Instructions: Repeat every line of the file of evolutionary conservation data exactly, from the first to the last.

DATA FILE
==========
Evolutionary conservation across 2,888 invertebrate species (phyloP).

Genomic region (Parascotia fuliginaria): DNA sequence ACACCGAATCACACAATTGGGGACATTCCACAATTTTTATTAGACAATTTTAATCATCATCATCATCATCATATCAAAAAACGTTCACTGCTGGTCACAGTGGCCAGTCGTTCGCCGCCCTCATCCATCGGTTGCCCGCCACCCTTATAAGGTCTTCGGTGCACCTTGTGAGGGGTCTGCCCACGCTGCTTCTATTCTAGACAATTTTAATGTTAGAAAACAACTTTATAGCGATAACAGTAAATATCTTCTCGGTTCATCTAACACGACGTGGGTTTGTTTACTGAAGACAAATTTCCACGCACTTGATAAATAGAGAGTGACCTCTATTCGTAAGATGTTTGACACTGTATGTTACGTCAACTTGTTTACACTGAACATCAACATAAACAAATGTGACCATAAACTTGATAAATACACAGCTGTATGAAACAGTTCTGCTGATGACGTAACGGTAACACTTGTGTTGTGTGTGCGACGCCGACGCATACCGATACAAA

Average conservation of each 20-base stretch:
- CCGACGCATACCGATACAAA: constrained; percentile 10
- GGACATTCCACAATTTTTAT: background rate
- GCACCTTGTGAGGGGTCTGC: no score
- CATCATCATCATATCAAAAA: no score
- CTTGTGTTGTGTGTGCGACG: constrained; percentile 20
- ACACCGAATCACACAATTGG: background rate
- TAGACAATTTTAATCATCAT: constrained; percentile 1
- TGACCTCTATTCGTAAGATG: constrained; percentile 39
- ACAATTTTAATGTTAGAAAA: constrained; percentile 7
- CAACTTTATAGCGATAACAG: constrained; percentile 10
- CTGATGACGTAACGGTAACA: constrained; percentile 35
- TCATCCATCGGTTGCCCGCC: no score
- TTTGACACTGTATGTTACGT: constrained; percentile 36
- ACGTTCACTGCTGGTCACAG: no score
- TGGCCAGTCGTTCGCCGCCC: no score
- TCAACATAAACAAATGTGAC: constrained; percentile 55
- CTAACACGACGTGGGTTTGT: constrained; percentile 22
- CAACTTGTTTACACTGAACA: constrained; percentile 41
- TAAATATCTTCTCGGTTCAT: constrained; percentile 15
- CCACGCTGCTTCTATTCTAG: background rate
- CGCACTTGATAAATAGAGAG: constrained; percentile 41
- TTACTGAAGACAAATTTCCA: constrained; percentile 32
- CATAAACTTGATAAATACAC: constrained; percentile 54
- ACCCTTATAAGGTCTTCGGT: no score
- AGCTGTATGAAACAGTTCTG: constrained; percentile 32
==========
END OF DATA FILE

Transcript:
Evolutionary conservation across 2,888 invertebrate species (phyloP).

Genomic region (Parascotia fuliginaria): DNA sequence ACACCGAATCACACAATTGGGGACATTCCACAATTTTTATTAGACAATTTTAATCATCATCATCATCATCATATCAAAAAACGTTCACTGCTGGTCACAGTGGCCAGTCGTTCGCCGCCCTCATCCATCGGTTGCCCGCCACCCTTATAAGGTCTTCGGTGCACCTTGTGAGGGGTCTGCCCACGCTGCTTCTATTCTAGACAATTTTAATGTTAGAAAACAACTTTATAGCGATAACAGTAAATATCTTCTCGGTTCATCTAACACGACGTGGGTTTGTTTACTGAAGACAAATTTCCACGCACTTGATAAATAGAGAGTGACCTCTATTCGTAAGATGTTTGACACTGTATGTTACGTCAACTTGTTTACACTGAACATCAACATAAACAAATGTGACCATAAACTTGATAAATACACAGCTGTATGAAACAGTTCTGCTGATGACGTAACGGTAACACTTGTGTTGTGTGTGCGACGCCGACGCATACCGATACAAA

Average conservation of each 20-base stretch:
- CCGACGCATACCGATACAAA: constrained; percentile 10
- GGACATTCCACAATTTTTAT: background rate
- GCACCTTGTGAGGGGTCTGC: no score
- CATCATCATCATATCAAAAA: no score
- CTTGTGTTGTGTGTGCGACG: constrained; percentile 20
- ACACCGAATCACACAATTGG: background rate
- TAGACAATTTTAATCATCAT: constrained; percentile 1
- TGACCTCTATTCGTAAGATG: constrained; percentile 39
- ACAATTTTAATGTTAGAAAA: constrained; percentile 7
- CAACTTTATAGCGATAACAG: constrained; percentile 10
- CTGATGACGTAACGGTAACA: constrained; percentile 35
- TCATCCATCGGTTGCCCGCC: no score
- TTTGACACTGTATGTTACGT: constrained; percentile 36
- ACGTTCACTGCTGGTCACAG: no score
- TGGCCAGTCGTTCGCCGCCC: no score
- TCAACATAAACAAATGTGAC: constrained; percentile 55
- CTAACACGACGTGGGTTTGT: constrained; percentile 22
- CAACTTGTTTACACTGAACA: constrained; percentile 41
- TAAATATCTTCTCGGTTCAT: constrained; percentile 15
- CCACGCTGCTTCTATTCTAG: background rate
- CGCACTTGATAAATAGAGAG: constrained; percentile 41
- TTACTGAAGACAAATTTCCA: constrained; percentile 32
- CATAAACTTGATAAATACAC: constrained; percentile 54
- ACCCTTATAAGGTCTTCGGT: no score
- AGCTGTATGAAACAGTTCTG: constrained; percentile 32